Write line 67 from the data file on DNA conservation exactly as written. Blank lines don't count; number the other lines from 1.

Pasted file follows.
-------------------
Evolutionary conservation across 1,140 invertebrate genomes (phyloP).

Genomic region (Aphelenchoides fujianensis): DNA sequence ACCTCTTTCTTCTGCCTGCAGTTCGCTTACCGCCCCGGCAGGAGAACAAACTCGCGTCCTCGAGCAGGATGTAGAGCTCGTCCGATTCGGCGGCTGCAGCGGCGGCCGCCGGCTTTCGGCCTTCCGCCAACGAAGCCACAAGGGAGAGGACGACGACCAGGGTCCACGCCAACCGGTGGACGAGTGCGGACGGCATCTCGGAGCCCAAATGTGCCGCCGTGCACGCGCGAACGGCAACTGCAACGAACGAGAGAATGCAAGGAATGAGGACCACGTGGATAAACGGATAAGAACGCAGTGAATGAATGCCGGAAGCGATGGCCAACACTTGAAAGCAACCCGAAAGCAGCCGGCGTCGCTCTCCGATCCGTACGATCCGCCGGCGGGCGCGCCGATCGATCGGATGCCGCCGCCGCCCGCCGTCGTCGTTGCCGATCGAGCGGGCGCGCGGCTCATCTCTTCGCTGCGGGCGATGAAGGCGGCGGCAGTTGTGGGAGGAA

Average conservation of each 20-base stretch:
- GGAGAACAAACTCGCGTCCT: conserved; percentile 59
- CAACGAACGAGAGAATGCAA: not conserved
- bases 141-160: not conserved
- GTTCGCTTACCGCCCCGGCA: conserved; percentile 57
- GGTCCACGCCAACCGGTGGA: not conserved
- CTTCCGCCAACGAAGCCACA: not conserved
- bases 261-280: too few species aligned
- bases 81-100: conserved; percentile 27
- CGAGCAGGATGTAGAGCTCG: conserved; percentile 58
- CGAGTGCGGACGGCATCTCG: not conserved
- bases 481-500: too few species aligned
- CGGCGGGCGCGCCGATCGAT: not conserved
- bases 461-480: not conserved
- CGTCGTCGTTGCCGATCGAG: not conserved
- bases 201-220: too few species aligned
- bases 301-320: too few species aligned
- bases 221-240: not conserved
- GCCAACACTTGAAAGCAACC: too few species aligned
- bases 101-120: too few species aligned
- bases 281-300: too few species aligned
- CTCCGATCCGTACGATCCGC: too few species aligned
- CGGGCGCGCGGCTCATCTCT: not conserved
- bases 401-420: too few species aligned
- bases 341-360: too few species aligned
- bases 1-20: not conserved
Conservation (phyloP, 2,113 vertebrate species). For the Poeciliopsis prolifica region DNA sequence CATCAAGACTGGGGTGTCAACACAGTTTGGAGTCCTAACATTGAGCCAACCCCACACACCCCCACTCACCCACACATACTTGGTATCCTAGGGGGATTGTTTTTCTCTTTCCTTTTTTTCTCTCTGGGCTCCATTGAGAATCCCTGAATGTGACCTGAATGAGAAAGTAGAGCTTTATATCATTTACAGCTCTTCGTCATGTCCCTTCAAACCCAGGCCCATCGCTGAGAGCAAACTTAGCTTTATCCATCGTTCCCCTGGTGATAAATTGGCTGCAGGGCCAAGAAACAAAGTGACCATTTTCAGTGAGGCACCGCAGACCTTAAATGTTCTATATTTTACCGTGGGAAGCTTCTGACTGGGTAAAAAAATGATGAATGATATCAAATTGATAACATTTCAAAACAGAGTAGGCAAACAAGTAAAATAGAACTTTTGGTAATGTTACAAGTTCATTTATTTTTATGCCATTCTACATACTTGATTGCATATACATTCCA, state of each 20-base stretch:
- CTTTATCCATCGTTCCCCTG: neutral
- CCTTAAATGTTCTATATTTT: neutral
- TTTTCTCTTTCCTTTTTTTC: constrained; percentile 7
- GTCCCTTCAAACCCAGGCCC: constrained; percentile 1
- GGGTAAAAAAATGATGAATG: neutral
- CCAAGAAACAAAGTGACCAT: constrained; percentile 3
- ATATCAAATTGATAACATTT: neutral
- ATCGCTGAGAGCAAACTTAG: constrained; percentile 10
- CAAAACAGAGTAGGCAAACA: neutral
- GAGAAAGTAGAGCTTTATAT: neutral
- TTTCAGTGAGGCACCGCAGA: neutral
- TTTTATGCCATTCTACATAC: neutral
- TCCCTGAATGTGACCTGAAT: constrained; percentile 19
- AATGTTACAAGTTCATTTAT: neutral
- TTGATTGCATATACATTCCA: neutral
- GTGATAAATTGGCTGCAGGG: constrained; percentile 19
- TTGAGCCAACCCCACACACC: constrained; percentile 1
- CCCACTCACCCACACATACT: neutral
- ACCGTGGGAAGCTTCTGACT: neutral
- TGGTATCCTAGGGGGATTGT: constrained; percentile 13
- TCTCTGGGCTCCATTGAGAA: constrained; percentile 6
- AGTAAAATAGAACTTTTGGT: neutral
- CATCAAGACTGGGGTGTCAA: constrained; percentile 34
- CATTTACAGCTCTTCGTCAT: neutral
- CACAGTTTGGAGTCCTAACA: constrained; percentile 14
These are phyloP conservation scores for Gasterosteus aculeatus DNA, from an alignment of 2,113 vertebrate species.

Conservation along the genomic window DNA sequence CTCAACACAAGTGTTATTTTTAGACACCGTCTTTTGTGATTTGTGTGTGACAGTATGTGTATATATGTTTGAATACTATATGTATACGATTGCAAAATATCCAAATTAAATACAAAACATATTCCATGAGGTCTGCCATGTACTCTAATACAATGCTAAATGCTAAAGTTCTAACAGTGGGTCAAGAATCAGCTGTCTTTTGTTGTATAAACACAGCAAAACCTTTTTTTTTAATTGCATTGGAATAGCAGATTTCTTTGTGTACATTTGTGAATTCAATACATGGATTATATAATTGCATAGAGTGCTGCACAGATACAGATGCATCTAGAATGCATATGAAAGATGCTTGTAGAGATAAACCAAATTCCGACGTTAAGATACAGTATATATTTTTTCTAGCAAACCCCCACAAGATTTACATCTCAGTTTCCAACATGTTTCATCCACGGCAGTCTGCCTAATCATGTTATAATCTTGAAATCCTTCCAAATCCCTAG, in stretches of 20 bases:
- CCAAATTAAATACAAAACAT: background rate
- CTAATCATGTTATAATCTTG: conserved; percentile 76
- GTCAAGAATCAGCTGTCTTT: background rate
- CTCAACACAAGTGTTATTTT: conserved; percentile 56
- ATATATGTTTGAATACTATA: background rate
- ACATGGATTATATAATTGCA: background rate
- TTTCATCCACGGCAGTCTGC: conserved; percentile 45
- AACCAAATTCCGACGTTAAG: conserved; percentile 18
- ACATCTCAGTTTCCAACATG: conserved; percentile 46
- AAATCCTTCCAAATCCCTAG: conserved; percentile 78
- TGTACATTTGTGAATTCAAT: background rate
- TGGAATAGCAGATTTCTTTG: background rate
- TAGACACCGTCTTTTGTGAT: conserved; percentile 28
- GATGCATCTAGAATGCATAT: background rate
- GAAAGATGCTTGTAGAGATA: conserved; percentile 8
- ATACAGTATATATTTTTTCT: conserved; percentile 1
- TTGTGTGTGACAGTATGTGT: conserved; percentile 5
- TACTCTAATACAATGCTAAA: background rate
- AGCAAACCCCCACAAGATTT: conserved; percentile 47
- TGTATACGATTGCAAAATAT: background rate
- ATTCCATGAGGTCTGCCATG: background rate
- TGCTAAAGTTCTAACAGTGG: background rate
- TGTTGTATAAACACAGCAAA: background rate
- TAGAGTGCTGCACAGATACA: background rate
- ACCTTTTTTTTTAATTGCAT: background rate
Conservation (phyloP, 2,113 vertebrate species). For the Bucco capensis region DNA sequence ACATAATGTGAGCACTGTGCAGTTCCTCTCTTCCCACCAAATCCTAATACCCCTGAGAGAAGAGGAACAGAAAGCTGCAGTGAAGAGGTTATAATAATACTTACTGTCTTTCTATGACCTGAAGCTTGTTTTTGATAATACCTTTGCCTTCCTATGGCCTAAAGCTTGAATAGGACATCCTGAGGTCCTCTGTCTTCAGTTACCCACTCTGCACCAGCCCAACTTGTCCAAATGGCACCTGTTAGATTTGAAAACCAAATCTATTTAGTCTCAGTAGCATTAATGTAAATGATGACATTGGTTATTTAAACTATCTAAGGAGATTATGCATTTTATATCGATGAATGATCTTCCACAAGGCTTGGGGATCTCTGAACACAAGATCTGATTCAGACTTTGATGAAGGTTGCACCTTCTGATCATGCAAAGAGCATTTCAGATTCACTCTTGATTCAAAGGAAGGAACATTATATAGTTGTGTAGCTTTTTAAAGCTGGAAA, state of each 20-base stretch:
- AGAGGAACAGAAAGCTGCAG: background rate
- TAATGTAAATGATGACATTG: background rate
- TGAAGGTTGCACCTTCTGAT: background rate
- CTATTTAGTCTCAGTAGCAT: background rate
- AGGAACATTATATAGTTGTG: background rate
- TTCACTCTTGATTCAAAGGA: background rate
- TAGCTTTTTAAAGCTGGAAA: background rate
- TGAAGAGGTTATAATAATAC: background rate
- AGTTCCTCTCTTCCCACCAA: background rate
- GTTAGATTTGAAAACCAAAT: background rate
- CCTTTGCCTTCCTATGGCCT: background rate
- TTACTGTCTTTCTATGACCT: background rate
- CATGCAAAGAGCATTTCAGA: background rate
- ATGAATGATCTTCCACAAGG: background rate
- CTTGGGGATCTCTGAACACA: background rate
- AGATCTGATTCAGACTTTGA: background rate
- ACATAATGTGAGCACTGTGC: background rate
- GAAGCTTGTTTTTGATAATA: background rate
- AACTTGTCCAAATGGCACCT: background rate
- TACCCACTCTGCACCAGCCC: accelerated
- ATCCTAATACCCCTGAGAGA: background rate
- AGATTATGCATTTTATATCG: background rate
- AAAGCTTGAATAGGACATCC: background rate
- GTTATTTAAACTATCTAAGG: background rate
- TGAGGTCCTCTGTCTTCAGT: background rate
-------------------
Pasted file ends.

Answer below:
- TGTACATTTGTGAATTCAAT: background rate